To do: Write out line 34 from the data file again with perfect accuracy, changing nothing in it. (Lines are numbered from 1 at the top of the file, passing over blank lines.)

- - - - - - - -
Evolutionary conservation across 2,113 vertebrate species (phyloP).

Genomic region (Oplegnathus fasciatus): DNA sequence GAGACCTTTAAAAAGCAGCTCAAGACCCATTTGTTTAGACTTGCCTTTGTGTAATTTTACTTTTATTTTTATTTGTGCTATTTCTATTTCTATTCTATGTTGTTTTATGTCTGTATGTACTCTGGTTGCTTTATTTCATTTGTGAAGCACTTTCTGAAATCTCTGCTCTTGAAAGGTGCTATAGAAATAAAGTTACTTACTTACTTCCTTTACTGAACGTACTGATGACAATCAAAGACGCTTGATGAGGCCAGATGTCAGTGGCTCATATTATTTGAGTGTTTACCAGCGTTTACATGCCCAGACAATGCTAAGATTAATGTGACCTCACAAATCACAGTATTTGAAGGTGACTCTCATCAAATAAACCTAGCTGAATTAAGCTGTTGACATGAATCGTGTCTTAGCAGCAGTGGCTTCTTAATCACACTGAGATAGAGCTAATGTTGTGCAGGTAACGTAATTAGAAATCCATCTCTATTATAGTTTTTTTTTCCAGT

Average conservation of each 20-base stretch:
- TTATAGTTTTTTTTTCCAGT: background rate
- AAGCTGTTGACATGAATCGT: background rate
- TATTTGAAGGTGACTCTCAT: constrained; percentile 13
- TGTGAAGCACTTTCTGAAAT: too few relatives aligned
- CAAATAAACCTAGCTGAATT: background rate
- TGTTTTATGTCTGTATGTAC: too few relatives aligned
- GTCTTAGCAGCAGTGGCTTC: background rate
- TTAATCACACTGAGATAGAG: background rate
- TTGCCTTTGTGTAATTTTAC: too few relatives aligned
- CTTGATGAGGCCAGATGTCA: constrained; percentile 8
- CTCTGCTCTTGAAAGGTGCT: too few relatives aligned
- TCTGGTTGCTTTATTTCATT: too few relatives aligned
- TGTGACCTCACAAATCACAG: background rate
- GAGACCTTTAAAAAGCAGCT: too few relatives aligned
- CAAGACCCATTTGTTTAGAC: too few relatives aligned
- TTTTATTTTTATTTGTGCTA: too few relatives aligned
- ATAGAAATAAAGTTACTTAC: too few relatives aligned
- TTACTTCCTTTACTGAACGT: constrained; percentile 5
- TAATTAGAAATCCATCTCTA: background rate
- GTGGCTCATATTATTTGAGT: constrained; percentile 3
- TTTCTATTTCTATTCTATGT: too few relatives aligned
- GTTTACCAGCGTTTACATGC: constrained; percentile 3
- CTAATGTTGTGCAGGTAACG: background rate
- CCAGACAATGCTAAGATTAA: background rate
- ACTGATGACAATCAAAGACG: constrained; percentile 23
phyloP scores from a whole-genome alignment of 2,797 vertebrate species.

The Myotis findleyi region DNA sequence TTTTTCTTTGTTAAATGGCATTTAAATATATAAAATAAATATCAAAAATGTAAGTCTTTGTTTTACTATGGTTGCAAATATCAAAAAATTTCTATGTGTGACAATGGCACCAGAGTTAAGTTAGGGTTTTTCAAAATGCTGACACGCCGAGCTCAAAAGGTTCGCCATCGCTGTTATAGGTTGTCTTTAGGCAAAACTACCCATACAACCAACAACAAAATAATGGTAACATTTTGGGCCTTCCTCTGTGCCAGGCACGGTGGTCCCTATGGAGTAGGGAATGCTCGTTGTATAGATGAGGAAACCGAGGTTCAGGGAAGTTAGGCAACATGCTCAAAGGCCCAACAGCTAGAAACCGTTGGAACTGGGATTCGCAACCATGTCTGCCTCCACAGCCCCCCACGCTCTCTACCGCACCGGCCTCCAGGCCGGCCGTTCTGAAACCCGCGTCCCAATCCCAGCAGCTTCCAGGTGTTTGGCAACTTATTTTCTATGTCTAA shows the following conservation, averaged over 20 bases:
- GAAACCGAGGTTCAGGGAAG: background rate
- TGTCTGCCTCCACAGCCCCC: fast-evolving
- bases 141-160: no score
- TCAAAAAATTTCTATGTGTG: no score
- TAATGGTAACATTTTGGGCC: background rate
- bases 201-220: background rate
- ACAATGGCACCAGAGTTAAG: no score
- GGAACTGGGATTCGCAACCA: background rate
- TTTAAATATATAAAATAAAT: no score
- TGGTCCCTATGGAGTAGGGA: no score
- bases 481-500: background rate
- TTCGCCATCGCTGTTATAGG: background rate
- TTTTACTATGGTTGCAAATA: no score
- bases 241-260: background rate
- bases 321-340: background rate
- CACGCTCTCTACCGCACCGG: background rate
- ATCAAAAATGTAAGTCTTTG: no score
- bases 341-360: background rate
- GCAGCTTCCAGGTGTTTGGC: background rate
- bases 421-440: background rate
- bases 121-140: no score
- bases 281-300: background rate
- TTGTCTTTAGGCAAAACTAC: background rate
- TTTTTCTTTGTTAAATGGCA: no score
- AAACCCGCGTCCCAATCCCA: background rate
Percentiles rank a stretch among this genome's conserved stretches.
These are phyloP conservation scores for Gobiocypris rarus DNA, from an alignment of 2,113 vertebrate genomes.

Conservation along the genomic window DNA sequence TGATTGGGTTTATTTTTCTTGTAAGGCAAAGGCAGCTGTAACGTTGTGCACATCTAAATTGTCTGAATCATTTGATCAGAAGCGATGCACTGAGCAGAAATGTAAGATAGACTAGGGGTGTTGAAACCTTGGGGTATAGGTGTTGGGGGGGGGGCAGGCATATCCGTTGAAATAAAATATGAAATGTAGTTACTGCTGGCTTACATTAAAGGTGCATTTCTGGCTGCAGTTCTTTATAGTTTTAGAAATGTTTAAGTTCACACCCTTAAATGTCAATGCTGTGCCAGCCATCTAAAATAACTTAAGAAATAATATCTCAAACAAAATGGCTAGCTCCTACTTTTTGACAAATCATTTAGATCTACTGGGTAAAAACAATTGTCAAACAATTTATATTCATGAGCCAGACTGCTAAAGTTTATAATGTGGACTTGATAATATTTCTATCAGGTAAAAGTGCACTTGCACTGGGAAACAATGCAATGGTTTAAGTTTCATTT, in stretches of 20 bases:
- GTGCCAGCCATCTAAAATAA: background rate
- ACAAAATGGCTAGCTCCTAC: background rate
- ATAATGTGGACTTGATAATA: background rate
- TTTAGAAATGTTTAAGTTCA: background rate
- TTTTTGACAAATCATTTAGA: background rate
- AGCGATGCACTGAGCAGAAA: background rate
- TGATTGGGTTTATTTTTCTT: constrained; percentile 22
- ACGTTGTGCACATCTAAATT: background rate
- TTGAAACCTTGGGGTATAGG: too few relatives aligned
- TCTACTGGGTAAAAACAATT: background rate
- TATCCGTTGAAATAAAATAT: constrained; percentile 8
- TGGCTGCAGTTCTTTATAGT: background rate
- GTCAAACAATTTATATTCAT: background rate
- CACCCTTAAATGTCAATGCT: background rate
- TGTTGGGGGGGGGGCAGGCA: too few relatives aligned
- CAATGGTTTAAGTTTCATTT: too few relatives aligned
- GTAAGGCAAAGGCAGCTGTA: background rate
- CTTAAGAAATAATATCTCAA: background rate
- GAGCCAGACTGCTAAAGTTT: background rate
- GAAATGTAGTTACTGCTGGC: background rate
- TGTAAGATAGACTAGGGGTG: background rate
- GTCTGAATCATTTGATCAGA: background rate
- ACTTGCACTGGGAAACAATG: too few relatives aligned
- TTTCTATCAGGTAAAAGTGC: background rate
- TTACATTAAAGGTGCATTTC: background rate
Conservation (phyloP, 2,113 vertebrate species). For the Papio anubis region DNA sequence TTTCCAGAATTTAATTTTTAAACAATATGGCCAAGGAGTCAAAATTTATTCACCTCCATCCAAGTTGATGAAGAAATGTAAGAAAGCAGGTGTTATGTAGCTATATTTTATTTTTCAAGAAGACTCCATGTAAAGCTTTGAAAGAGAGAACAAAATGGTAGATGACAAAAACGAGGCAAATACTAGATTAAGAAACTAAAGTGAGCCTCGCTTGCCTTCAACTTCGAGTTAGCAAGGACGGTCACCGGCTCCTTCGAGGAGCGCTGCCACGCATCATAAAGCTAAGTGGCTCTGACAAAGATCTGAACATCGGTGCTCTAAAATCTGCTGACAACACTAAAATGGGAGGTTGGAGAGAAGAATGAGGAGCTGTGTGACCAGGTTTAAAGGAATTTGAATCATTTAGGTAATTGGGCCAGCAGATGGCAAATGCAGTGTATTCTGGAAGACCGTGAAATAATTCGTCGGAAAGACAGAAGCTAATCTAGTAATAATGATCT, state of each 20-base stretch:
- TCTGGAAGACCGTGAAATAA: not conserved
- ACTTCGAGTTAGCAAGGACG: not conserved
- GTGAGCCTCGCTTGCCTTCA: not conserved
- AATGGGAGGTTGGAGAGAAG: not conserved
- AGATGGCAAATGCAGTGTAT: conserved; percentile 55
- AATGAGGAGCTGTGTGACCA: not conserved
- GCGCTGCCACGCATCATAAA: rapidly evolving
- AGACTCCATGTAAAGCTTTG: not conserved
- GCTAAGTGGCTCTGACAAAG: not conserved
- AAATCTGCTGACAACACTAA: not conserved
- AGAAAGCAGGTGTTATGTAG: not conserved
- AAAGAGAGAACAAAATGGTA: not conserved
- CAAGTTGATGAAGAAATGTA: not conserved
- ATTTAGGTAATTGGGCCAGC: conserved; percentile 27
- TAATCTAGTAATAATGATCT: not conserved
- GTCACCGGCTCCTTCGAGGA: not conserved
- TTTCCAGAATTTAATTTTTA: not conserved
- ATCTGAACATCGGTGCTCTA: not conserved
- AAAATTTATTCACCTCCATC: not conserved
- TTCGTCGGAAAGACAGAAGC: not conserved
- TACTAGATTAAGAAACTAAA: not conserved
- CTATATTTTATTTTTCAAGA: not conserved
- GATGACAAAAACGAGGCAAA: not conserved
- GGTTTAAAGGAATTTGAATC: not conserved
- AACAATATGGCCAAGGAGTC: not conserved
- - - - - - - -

- TCAAAAAATTTCTATGTGTG: no score